For visitors entering the exhibition from the Albert and Barbara Tucker Gallery (with its current intriguing juxtaposition of Tucker’s electric light imagery with corresponding selections from Patrick Pound’s atlas-like photographic archive), a sequence of photographs, enlarged from originals held among Hinder’s papers at the AGNSW, line one wall of the rampway and introduce the subject. The selection interweaves the personal and the professional, in a manner reminiscent of Barbara Hepworth’s carefully curated Pictorial Autobiography (1970). Given Hinder’s respect for her British contemporary (only three years her senior), the comparison is perhaps deliberate. Alongside studio portraits are intimate snapshots of Hinder and her daughter Enid, Tucker’s photograph of Frank and Margel Hinder at a Contemporary Art Society (CAS) meeting, and professional shots of Hinder with tools in hand—mallet or oxyacetylene torch, depending on the period—at work on major commissions such as the Reserve Bank Sculpture in Sydney’s Martin Place.

Installation view, Margel Hinder: Modern in Motion, Heide Museum of Modern Art, entrance view with Revolving Construction (1957).

The first room of the exhibition is devoted to Hinder’s space-age rotating mobiles, a selection of wall-mounted wire constructions and a striking series of mid-1950s constructions in wire and hand-coloured Perspex. Revolving Construction (1957) takes centre stage, floating airily above the entrance and casting its magnified shifting shadow onto a large white freestanding wall. To the left, further spherical wire mobiles—Construction (c. 1954) and Model for Canberra Revolve (1961)—pivot mesmerically above two cases of maquettes: one containing smaller-scaled spherical mobiles and the other a dazzling array of small, silver-painted maquettes of soldered metal. Hinder retained these “lovely wiry things”, as she affectionately called them, in her home and studio as visual referents. Gifted in 2003 to the AGNSW by Hinder’s daughter—a result of retired curator Renee Free’s longstanding work with the family—the maquettes are often on display in Sydney but have been newly conserved for this exhibition.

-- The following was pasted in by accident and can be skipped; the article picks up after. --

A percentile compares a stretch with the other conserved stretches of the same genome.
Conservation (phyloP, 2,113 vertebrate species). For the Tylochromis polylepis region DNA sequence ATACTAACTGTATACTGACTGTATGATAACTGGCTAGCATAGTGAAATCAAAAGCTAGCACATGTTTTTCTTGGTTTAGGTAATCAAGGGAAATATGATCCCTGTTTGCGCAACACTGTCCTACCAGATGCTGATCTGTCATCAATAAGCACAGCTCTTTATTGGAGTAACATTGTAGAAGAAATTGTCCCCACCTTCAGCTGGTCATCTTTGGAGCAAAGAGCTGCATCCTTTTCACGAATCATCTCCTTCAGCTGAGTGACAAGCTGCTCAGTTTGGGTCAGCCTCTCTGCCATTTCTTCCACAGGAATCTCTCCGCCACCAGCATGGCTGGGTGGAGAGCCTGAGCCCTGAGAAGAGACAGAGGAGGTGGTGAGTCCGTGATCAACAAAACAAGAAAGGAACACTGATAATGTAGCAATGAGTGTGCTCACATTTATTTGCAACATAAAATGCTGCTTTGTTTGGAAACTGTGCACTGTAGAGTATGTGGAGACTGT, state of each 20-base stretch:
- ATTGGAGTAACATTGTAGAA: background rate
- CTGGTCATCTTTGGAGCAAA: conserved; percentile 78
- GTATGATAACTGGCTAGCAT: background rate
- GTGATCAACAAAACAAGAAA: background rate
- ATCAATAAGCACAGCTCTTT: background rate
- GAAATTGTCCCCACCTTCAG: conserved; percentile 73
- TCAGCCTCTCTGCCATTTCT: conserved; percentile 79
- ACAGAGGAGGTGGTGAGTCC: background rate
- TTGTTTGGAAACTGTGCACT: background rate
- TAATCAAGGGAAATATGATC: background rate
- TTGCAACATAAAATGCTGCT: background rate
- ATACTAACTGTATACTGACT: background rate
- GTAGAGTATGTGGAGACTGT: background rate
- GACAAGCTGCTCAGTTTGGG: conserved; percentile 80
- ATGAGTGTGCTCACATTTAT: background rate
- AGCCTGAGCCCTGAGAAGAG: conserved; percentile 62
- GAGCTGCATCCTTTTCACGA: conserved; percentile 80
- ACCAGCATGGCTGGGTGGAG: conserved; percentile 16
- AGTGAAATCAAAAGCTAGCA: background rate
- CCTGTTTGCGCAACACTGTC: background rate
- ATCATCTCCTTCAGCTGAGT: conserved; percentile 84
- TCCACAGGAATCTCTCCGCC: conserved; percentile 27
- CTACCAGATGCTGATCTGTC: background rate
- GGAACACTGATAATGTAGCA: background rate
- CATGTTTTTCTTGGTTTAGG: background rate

Installation view, Margel Hinder: Modern in Motion, Heide Museum of Modern Art, with 1950s-1960s maquettes for wire and Perspex constructions and mobiles.

Conservators from the AGNSW apparently contributed to the exhibition’s design. The presentation of open form constructed works dictates careful attention to lighting and cast shadows, while kinetic mobiles are subject to the movement of air — whether controlled by a fan or simply subject to ambient airflow. With access to a near-comprehensive body of Hinder’s work, as well as a large archive of papers, conservators worked on the principle that, insofar as Hinder’s intentions could never be precisely known, they could present the work in a manner she would have sanctioned. Given this, it is perplexing to find Construction (c. 1954) suspended before a white wall, when Denise Mimmocchi’s exhibition catalogue essay records that when it was first exhibited at the CAS it was “lit to her (Hinder’s) specifications against a black cloth”, creating “one of the most dramatic installations of modern sculpture in its day”. Indeed, for the initial installation of the exhibition at the AGNSW, it was hung before black-painted walls, but this decision was reversed for the Heide show.